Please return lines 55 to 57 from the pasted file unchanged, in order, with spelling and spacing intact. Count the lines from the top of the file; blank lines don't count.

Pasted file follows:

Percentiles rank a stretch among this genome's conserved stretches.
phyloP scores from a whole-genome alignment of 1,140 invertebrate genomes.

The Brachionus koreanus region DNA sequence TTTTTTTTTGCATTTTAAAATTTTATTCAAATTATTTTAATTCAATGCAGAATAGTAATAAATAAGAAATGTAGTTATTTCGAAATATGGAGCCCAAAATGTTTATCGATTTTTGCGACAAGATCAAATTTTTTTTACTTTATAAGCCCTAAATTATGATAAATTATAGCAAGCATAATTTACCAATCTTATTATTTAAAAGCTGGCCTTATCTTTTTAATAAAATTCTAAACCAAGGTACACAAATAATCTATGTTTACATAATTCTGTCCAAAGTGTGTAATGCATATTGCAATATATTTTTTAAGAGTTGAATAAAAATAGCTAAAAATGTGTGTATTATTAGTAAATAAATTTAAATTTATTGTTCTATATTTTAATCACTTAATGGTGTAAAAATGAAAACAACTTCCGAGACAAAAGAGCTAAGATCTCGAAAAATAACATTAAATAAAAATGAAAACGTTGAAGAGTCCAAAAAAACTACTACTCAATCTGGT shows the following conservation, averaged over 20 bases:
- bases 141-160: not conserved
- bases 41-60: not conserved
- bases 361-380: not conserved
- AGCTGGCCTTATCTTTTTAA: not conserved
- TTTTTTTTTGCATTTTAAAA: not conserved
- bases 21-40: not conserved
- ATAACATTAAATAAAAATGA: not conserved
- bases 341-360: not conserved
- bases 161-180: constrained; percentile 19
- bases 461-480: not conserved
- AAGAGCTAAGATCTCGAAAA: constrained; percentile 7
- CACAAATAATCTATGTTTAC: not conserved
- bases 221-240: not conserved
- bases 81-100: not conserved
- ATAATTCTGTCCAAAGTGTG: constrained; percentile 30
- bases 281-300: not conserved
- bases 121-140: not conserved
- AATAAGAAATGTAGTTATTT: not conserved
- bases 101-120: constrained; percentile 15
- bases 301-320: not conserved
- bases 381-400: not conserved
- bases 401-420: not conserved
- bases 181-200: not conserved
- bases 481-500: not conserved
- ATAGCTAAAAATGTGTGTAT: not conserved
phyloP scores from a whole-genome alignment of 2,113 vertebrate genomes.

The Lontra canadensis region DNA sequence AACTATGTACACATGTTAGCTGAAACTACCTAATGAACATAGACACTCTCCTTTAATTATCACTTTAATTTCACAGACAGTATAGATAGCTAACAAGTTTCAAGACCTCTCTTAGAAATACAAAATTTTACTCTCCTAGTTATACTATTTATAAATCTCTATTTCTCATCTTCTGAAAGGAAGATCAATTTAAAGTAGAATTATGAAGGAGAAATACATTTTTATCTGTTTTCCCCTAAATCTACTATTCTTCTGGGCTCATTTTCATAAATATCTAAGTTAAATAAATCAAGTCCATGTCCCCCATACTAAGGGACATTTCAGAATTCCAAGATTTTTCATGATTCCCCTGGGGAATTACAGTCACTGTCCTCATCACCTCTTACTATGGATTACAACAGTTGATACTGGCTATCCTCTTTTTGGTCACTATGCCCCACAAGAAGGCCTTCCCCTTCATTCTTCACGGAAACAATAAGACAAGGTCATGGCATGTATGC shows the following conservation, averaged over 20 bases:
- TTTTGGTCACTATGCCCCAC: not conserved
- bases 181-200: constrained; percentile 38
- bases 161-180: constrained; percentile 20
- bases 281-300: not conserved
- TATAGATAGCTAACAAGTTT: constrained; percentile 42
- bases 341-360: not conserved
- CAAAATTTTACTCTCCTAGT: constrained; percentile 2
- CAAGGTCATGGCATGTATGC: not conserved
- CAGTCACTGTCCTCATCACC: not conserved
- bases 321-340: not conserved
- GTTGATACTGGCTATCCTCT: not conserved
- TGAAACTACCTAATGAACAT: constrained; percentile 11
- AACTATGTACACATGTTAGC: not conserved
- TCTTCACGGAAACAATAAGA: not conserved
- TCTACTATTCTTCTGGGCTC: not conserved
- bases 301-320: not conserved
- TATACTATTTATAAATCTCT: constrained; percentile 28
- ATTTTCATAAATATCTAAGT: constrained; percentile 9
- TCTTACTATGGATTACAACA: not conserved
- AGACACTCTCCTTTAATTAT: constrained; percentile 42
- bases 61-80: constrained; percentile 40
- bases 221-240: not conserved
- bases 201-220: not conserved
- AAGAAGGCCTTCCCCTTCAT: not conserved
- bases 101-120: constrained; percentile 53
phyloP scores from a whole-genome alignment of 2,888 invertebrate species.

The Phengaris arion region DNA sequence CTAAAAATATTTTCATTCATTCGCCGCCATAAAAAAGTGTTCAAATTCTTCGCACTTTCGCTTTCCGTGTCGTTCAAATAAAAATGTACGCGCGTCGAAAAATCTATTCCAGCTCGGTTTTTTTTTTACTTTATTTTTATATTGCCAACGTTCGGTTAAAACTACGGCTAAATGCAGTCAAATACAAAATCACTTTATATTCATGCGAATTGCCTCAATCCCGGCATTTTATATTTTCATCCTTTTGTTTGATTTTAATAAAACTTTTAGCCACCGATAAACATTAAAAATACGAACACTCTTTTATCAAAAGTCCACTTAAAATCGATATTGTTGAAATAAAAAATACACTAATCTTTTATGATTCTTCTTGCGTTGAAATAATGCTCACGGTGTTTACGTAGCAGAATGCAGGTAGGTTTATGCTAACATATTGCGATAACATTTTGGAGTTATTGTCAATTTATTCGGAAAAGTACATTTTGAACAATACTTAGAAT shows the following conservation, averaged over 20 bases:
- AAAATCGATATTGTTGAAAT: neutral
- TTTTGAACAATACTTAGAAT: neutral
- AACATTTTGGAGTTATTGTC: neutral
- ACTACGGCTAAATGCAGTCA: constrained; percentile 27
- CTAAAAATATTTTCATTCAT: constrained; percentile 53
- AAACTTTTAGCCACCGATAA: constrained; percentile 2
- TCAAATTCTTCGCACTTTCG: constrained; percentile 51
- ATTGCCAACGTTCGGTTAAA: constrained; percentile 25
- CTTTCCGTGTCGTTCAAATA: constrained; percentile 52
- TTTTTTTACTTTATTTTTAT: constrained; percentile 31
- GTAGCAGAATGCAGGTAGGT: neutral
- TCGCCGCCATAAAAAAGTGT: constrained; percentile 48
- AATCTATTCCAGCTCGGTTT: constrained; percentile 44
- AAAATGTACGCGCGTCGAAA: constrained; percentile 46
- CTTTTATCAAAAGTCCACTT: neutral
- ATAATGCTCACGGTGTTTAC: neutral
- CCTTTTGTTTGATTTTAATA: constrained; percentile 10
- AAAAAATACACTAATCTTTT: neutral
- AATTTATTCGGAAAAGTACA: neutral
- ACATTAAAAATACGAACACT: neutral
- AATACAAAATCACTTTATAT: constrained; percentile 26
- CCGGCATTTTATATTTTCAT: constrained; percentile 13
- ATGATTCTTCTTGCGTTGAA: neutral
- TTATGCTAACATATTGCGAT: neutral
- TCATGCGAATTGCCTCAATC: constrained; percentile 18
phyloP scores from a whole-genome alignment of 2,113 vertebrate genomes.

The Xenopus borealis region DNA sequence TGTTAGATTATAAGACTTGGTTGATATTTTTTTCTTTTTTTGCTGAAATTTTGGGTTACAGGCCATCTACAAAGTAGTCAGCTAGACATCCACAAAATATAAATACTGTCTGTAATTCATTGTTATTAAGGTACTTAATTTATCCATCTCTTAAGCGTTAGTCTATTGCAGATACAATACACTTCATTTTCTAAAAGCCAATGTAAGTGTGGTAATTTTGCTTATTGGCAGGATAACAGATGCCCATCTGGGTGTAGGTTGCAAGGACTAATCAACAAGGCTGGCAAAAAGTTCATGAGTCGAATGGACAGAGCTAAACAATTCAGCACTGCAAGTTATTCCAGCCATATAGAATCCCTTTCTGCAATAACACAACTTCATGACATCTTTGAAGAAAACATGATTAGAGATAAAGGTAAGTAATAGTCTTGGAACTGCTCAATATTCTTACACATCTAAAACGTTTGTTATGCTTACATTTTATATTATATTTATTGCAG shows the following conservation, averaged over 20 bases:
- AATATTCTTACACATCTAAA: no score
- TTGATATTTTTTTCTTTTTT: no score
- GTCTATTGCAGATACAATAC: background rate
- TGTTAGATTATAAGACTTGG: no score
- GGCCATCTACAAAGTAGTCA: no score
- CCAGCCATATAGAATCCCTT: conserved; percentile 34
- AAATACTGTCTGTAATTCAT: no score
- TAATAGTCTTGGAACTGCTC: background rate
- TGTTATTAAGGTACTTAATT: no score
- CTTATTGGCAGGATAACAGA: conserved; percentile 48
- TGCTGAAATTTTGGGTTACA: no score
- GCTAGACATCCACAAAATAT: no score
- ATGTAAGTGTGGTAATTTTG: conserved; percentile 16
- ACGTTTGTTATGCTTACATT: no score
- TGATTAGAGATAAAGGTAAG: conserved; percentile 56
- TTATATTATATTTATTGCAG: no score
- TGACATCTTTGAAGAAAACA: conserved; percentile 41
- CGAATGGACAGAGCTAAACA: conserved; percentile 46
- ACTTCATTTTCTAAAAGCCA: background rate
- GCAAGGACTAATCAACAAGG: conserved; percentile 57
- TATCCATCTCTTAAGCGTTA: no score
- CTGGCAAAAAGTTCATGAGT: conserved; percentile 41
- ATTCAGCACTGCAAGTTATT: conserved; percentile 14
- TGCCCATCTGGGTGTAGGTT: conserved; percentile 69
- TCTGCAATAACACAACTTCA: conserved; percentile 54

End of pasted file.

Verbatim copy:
- bases 101-120: constrained; percentile 53
phyloP scores from a whole-genome alignment of 2,888 invertebrate species.

The Phengaris arion region DNA sequence CTAAAAATATTTTCATTCATTCGCCGCCATAAAAAAGTGTTCAAATTCTTCGCACTTTCGCTTTCCGTGTCGTTCAAATAAAAATGTACGCGCGTCGAAAAATCTATTCCAGCTCGGTTTTTTTTTTACTTTATTTTTATATTGCCAACGTTCGGTTAAAACTACGGCTAAATGCAGTCAAATACAAAATCACTTTATATTCATGCGAATTGCCTCAATCCCGGCATTTTATATTTTCATCCTTTTGTTTGATTTTAATAAAACTTTTAGCCACCGATAAACATTAAAAATACGAACACTCTTTTATCAAAAGTCCACTTAAAATCGATATTGTTGAAATAAAAAATACACTAATCTTTTATGATTCTTCTTGCGTTGAAATAATGCTCACGGTGTTTACGTAGCAGAATGCAGGTAGGTTTATGCTAACATATTGCGATAACATTTTGGAGTTATTGTCAATTTATTCGGAAAAGTACATTTTGAACAATACTTAGAAT shows the following conservation, averaged over 20 bases: